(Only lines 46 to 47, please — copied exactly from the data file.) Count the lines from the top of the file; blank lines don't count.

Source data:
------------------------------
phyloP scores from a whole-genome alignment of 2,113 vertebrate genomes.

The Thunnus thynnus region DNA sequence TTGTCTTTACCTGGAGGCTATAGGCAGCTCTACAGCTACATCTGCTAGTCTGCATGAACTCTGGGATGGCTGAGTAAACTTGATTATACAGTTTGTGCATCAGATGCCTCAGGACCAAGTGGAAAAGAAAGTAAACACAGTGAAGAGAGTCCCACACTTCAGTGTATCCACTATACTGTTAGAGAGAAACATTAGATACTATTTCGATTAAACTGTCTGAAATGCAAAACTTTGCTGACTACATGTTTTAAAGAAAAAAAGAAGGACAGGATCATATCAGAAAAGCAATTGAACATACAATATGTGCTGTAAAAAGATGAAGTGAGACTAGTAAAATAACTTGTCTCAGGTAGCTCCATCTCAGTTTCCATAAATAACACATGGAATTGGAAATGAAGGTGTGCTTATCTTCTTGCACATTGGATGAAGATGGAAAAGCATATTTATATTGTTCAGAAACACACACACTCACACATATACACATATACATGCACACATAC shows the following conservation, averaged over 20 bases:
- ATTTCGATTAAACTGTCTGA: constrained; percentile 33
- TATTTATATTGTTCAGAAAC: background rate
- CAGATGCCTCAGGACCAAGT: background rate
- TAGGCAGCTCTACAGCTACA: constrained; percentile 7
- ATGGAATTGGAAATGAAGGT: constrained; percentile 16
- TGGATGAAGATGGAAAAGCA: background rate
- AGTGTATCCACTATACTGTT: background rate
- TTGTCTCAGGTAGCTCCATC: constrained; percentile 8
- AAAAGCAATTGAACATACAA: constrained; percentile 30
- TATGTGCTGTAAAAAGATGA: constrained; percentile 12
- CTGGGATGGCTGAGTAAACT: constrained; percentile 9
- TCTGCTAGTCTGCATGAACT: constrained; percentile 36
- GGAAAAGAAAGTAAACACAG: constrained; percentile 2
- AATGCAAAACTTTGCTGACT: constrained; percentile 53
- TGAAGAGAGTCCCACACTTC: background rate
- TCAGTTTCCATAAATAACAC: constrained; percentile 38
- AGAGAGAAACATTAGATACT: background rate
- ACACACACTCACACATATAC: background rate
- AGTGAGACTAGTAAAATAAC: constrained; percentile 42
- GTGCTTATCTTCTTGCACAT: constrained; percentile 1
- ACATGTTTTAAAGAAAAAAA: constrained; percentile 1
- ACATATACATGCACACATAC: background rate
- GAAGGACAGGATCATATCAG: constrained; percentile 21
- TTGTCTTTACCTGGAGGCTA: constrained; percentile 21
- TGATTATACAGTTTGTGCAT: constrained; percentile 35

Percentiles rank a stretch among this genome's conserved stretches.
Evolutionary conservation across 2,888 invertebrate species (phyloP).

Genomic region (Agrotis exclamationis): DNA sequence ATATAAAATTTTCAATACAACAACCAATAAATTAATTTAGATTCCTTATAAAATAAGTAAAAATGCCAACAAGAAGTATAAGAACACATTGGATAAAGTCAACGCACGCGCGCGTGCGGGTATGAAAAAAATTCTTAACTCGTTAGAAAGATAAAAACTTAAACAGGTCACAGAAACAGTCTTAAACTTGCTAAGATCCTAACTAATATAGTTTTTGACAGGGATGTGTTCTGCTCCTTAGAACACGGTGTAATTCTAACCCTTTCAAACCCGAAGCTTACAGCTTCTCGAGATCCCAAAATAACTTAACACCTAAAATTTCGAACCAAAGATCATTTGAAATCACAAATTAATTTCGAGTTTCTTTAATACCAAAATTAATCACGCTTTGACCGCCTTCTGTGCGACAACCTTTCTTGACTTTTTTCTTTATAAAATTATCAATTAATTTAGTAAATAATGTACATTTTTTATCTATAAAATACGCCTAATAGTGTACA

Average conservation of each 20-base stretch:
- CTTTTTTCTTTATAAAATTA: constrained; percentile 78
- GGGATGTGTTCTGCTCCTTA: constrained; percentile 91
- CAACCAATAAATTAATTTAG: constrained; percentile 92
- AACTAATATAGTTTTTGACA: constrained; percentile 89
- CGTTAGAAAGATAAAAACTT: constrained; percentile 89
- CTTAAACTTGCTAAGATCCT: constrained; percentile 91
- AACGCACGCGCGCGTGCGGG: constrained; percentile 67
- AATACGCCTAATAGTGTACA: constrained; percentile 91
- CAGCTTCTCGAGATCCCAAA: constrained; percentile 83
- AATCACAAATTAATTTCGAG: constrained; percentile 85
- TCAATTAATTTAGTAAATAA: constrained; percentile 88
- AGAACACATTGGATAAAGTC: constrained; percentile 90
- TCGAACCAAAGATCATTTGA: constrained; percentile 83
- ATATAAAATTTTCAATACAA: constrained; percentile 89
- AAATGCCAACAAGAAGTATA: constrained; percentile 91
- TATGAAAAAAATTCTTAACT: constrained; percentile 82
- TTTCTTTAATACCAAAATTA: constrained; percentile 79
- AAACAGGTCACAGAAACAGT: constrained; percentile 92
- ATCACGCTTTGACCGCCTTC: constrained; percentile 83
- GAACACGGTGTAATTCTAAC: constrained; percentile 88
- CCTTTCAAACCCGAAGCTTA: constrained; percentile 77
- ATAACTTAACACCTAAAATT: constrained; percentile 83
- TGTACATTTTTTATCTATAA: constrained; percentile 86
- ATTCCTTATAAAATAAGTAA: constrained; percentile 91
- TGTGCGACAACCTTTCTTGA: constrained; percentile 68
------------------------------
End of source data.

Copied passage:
- AAATGCCAACAAGAAGTATA: constrained; percentile 91
- TATGAAAAAAATTCTTAACT: constrained; percentile 82